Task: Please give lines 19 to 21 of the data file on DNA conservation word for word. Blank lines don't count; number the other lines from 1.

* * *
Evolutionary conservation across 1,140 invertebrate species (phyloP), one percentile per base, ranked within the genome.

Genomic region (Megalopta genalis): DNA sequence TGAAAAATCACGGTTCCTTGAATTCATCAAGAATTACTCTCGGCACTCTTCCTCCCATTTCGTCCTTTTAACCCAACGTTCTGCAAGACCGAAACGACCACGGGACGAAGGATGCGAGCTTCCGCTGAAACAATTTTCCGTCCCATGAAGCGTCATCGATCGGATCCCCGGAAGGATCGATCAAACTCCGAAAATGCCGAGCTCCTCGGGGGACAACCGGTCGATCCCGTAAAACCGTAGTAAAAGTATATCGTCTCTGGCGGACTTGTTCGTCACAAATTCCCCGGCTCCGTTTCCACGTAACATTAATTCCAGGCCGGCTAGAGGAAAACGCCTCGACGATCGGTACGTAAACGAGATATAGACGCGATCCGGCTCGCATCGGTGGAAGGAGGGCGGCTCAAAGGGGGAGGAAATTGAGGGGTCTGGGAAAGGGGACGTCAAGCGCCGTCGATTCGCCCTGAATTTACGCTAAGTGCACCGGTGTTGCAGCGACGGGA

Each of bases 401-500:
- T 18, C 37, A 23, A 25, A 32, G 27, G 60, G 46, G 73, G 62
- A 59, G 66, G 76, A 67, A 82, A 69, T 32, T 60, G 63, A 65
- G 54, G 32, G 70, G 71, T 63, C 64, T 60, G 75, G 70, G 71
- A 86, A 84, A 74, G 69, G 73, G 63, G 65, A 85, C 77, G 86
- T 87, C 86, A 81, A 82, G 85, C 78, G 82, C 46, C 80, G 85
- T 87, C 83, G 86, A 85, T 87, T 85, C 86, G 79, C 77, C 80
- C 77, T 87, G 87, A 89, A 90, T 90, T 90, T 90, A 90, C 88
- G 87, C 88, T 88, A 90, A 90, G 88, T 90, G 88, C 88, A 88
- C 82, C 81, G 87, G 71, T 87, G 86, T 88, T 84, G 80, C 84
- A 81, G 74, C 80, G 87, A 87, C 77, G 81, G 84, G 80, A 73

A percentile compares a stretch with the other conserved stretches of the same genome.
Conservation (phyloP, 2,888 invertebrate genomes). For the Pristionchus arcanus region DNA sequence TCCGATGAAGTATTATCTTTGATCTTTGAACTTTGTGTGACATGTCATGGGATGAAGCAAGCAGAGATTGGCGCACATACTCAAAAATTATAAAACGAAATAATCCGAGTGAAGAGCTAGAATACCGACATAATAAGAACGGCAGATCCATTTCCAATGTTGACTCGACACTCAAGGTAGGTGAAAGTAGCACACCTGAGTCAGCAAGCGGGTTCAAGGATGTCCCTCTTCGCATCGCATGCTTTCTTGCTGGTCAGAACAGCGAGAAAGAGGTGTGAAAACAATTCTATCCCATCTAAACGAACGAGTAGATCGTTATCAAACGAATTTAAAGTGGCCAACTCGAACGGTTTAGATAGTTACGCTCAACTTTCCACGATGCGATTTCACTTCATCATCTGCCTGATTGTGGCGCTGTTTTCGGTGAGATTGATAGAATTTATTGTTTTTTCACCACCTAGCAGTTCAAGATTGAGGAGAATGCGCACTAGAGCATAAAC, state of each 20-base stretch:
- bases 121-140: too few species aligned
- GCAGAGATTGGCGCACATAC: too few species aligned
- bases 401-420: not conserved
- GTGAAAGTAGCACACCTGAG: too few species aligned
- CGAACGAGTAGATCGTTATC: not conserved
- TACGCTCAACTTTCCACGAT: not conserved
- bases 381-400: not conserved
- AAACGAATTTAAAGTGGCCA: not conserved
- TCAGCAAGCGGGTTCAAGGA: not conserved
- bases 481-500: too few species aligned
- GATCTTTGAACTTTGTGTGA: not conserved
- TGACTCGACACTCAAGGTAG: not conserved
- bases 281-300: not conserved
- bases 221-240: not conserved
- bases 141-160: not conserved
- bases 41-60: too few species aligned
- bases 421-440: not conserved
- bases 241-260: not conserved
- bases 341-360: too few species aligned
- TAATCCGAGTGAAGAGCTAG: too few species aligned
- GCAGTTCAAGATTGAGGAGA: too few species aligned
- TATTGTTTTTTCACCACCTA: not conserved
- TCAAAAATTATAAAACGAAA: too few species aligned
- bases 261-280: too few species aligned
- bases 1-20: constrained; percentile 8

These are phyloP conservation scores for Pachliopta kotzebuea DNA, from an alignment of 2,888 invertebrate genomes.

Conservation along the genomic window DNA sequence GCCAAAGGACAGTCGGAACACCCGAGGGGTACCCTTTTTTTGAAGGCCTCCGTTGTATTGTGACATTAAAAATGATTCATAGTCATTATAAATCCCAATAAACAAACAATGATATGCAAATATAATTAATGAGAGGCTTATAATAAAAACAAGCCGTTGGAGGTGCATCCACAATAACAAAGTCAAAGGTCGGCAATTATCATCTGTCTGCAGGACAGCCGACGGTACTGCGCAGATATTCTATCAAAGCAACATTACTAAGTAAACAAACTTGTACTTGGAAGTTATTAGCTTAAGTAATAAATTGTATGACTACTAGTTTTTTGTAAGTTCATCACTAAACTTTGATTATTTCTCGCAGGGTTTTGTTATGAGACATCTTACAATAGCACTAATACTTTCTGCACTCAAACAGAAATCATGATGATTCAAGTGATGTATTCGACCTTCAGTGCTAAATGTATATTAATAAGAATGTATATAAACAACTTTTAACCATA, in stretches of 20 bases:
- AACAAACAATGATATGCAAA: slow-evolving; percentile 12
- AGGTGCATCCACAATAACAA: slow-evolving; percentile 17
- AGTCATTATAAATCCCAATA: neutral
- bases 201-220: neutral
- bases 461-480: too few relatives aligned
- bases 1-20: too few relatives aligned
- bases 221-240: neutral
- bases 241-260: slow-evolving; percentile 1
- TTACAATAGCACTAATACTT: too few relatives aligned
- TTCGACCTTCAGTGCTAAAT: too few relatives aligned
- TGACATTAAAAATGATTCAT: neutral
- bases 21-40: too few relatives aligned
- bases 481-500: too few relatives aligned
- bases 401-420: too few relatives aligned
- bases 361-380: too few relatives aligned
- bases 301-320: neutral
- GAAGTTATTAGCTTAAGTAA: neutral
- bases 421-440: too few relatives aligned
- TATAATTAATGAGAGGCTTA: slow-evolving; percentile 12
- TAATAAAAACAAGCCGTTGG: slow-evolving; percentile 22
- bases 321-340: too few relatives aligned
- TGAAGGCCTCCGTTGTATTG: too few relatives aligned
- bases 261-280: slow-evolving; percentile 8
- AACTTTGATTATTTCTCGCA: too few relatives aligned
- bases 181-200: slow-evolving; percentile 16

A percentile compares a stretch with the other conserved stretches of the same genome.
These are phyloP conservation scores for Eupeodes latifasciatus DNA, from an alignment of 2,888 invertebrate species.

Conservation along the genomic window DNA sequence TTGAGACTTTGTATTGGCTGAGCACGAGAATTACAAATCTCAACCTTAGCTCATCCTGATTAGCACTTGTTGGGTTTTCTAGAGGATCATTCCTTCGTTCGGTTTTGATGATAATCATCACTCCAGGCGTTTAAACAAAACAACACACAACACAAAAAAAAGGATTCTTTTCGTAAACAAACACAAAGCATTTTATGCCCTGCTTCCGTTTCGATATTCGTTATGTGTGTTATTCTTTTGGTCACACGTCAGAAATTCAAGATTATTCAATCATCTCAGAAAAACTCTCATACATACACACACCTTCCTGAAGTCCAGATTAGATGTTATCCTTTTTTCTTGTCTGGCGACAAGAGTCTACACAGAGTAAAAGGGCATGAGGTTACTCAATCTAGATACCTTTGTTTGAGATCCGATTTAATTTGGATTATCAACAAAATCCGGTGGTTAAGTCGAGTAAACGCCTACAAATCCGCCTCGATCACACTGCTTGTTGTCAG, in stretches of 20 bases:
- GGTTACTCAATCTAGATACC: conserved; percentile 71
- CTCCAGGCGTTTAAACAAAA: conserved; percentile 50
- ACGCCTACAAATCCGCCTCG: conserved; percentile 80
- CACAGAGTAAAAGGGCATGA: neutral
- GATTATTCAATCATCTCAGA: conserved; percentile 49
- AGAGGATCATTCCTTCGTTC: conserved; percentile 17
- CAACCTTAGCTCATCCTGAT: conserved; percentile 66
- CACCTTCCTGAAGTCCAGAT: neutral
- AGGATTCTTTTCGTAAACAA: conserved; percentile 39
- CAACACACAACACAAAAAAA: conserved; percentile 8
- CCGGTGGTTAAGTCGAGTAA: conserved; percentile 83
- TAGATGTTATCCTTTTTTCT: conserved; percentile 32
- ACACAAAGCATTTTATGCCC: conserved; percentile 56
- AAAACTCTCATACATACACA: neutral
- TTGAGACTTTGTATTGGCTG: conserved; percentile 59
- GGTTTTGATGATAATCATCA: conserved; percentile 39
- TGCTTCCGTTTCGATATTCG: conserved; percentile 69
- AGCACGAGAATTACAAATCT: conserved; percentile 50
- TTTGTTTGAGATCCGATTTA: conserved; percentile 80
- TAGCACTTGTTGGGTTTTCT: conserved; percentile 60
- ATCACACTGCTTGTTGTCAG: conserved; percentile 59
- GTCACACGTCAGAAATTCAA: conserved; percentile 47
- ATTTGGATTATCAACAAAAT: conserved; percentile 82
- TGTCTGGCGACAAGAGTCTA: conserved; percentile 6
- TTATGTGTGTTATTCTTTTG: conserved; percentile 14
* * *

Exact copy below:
- GTGAAAGTAGCACACCTGAG: too few species aligned
- CGAACGAGTAGATCGTTATC: not conserved
- TACGCTCAACTTTCCACGAT: not conserved